I must say that your vocals in particular are both incredibly admirable and frightening at the same time as they paint a detailed picture of torment. I think it’s very easy to spot when vocalists act it out and when it is honest to the core. I do notice especially with your later releases that there is a shift leaning towards aggressiveness rather than dramatism. Could you share more about this and usually how it goes when recording?

Yes I concur in that! In the first half of the Deinonychus era; the vocals where more of a dramatic nature as due to the lyrical concepts given in each album back then; whereas in the later half of releases; the vocals tend to be more aggressive due to the nature of the lyrics. Personally I fancy the latter more. Recording voices, purely goes with a improvising nature. Hence I know and plan more or less where to adapt lyrics and where to sing them in parts of the songs; the nature of sound is given at the spot while recording. Thus I never rehearse my vocal parts.

With “Ode to Acts of Murder, Dystopia and Suicide” Deinonychus does make a very big and quite bold statement in times when people get offended for no reason at all. First, what interests me given the annihilating characteristics of the album is what pushed you to go for that direction? Not just the title itself but the whole entirety of this experience?

I’m actually very interested in the dehumanization process people get into, albeit due suicide thoughts, or the destruction of others and such. Further on, jealousy and revenge are topics of interests I work with in the given album. And since I work in a federal prison; working with murderers and all other sorts of criminals, I obviously get inspired….

 

In the vein of the above question, have you faced any opposition in regards to your latest album?

Far from that, thus to speak; the album gained very good critics and was welcomed very positive by the majority, as well by Deinonychus fans who’d thought it’s predecessor “Warfare Machines” from 2007 wasn’t really their cup of tea. “Ode to…” was a a well combined mixture of the complete Deinonychus era in all it’s facets, I actually dig it as well and still do;)

Speaking of black metal, I feel like I have to ask you what you think about this genre especially after its dramatic metamorphosis over the years. Do you get yourself immersed with the latest releases within this genre?

For years I don’t really follow the black metal scene or whatever to call it, anymore. Although I still find it appealing in many ways, and by times I dig up some bands which really impress me a lot, be it that they have been around for years, or just have been formed, it doesn’t matter for me. Just to name two bands which really impressed me, are Severoth from the Ukraine and Kapala from Germany. Obviously, I can name a few more, but not that it really matters…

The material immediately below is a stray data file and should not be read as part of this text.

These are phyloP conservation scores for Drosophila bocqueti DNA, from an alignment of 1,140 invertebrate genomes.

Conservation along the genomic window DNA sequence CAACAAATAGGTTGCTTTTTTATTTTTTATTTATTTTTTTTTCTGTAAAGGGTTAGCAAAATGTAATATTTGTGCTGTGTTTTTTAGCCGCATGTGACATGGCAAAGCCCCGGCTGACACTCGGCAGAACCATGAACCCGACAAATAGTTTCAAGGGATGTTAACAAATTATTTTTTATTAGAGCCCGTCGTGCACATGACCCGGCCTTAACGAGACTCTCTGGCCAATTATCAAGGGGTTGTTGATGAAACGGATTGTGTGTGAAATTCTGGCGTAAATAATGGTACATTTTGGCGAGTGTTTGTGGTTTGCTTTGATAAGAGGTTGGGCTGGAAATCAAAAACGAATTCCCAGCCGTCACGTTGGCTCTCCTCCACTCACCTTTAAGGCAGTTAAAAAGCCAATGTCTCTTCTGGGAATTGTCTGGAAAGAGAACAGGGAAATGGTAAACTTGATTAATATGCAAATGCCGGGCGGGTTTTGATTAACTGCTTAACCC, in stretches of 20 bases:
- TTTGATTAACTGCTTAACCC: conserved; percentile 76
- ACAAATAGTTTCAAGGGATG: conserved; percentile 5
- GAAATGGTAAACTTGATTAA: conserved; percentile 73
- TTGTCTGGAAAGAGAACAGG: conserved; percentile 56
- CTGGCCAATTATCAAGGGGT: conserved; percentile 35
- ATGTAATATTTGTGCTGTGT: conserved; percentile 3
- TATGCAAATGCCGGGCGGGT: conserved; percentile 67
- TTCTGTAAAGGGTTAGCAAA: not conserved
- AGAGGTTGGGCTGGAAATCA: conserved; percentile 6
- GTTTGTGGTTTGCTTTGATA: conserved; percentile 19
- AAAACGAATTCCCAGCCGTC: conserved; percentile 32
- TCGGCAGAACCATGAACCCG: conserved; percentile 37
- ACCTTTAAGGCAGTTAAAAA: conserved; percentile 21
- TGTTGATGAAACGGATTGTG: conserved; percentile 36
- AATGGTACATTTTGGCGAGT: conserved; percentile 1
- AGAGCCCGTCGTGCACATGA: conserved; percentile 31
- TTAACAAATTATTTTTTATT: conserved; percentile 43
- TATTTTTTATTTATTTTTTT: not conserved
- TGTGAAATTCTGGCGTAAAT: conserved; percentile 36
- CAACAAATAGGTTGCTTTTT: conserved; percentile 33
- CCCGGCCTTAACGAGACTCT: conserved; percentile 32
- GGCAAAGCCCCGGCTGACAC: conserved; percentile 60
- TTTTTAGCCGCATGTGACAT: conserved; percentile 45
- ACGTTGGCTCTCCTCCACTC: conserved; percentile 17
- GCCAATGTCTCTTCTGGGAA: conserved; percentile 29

I believe you’ve witnessed yourself the emerging of so-many shades of black metal coming along with various concepts etc. over the years. In that sense, do labels/sub-categories hold any importance no matter the artistic manifestation in your opinion?

No, I guess all that labelling of styles and categorizing styles make things just more complicated as it already seems like, especially when labels also decide to have sub-labels in order to releasing things under a different banner. Of course there are different styles within black or death metal and such, but whats the point of label all of these bands under a different moniker? Sometimes it also makes it more difficult for people to identify themselves with one or another genre….

You’ve mentioned doing some work in a federal prison. Could you talk about any particular bit of a story from your job that influenced you a great deal creatively-wise?

I work as a reintegration coach for prisoners. I hear all kinds of stories which definitely in times work very influential for me, and work with all kinds of felonies, from murders (multiple) to anything worse or less. More I can’t really share for the sakes of it. 😉

I don’t clearly remember what source it was, but I read an interview where you shared that Deinonychus’s future from the “Odes” album on is unclear. If I am not wrong, could you tell more about what’s your vision about the band?

Guess that’s something I’d said in that book, “Black Metal: Into the Abyss” from Dayal Patterson. It was the first interview I did in 10 years with Deinonychus, not knowing at that time what and how to do, as the band was in hibernation for a decade. As for now I can say that there will be a follow up to “Ode…”……

Facebook | Also featured on “Underground’s Most Demented Vocals”

LEAVE A REPLY

Please enter your comment!
Please enter your name here

This site uses Akismet to reduce spam. Learn how your comment data is processed.